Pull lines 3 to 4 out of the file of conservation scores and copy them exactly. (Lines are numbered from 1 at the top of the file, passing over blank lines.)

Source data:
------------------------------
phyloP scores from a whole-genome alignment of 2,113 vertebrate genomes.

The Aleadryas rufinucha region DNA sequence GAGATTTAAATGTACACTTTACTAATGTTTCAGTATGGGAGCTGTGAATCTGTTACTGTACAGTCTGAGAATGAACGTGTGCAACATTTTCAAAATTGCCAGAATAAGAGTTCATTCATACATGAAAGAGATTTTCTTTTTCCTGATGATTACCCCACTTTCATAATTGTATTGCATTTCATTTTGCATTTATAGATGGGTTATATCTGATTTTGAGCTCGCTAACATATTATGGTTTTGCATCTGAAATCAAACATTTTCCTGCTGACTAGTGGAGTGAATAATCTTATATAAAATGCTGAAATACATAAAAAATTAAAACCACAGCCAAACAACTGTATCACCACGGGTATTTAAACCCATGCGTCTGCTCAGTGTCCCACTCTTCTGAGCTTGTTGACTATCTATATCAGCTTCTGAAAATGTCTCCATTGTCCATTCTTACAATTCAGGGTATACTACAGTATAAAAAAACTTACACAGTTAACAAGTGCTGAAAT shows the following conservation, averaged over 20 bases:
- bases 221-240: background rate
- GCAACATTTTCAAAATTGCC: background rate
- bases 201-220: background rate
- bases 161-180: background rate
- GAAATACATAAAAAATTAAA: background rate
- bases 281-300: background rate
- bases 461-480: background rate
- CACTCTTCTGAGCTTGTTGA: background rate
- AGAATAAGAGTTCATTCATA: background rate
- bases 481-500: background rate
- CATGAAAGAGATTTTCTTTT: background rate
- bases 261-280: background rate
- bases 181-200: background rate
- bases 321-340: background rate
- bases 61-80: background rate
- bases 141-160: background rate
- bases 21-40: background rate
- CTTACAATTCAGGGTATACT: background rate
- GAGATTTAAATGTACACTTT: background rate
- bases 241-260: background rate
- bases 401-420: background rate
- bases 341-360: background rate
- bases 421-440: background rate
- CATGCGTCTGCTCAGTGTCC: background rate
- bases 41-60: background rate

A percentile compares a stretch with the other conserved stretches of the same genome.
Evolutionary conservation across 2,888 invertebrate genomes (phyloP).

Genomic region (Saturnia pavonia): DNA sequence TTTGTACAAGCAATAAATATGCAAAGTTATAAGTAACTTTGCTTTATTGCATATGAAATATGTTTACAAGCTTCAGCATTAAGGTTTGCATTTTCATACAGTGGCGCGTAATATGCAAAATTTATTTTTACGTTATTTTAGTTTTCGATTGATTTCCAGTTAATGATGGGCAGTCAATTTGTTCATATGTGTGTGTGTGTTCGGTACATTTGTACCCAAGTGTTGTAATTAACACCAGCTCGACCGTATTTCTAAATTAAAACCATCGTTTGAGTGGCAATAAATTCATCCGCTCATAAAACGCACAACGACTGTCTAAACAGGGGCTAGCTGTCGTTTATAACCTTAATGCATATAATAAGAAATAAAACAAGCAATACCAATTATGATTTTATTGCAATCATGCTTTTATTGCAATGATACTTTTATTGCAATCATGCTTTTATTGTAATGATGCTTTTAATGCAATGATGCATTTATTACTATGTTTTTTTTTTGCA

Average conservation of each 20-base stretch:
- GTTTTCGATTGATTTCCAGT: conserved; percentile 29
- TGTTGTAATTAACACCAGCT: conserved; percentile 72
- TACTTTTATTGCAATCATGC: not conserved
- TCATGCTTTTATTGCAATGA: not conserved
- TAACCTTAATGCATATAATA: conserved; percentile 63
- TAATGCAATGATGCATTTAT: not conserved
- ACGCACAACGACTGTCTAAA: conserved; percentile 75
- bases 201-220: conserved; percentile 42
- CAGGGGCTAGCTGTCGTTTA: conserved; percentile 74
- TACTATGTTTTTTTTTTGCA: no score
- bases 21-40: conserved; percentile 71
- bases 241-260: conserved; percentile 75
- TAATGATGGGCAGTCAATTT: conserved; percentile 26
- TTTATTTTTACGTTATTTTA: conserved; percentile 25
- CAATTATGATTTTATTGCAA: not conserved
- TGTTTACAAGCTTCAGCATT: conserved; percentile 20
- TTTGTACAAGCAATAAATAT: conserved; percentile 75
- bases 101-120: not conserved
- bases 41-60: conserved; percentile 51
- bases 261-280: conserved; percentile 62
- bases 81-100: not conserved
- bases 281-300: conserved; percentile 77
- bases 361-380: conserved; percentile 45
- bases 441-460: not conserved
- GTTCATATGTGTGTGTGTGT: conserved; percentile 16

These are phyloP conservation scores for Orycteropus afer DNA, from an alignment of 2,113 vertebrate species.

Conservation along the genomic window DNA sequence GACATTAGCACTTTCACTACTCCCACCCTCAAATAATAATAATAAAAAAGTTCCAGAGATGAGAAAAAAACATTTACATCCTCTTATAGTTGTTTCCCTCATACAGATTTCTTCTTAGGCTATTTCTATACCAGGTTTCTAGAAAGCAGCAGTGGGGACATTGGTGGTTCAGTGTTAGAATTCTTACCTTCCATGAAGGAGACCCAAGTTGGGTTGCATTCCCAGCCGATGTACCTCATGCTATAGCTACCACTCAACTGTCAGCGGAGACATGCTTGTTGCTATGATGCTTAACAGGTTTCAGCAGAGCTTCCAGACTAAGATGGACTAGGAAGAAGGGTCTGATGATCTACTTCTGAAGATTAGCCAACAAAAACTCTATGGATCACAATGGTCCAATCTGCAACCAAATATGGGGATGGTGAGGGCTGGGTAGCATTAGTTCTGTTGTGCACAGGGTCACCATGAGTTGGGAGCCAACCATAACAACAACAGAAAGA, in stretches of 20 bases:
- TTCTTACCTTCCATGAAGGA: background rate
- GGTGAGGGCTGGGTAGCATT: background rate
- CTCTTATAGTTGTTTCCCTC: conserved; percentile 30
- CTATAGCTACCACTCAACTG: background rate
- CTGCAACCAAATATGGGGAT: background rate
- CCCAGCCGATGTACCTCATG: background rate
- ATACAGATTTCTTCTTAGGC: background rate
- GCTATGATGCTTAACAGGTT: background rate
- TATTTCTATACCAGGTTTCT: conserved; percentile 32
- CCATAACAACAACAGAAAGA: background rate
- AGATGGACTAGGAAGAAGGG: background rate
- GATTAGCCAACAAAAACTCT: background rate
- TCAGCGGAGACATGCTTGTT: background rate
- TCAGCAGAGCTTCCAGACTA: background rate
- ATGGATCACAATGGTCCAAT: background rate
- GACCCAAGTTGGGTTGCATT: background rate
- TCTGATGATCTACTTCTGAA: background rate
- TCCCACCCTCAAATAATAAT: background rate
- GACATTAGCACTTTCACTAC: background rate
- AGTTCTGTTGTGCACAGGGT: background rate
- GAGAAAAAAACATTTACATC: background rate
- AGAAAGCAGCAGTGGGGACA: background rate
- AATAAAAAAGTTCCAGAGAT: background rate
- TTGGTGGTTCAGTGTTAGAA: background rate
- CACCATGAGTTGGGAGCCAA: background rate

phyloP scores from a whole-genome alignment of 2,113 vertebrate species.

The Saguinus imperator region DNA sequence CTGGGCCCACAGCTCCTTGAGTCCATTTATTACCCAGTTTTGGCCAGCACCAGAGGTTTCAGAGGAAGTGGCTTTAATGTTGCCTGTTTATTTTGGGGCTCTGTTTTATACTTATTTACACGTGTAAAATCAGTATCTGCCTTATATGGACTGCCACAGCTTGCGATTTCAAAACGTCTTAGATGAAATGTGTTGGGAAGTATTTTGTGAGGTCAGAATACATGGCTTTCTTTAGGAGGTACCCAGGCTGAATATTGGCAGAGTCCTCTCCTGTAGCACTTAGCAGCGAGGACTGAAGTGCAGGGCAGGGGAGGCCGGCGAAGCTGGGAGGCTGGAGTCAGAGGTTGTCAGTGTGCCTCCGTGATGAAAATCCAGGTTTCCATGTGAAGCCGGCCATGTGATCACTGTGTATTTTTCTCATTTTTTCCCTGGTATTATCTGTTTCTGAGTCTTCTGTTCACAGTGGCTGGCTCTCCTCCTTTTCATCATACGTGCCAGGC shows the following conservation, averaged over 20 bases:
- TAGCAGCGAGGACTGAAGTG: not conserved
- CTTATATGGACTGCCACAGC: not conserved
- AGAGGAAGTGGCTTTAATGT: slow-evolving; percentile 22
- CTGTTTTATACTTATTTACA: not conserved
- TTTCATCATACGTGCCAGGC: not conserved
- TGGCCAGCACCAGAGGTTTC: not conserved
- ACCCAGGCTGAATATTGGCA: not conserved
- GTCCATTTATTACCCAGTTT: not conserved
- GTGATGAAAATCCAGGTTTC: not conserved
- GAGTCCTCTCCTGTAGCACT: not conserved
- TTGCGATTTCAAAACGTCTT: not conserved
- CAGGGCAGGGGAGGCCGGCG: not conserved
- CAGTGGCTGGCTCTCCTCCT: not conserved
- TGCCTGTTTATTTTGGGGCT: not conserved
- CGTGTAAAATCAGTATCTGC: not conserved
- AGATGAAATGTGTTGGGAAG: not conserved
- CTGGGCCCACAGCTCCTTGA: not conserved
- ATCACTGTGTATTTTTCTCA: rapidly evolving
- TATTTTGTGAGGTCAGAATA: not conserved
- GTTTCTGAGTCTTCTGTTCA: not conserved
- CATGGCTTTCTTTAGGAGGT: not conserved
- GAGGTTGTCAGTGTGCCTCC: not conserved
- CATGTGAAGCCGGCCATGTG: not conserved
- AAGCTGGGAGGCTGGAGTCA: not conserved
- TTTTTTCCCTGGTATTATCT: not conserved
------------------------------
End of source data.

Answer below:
- bases 221-240: background rate
- GCAACATTTTCAAAATTGCC: background rate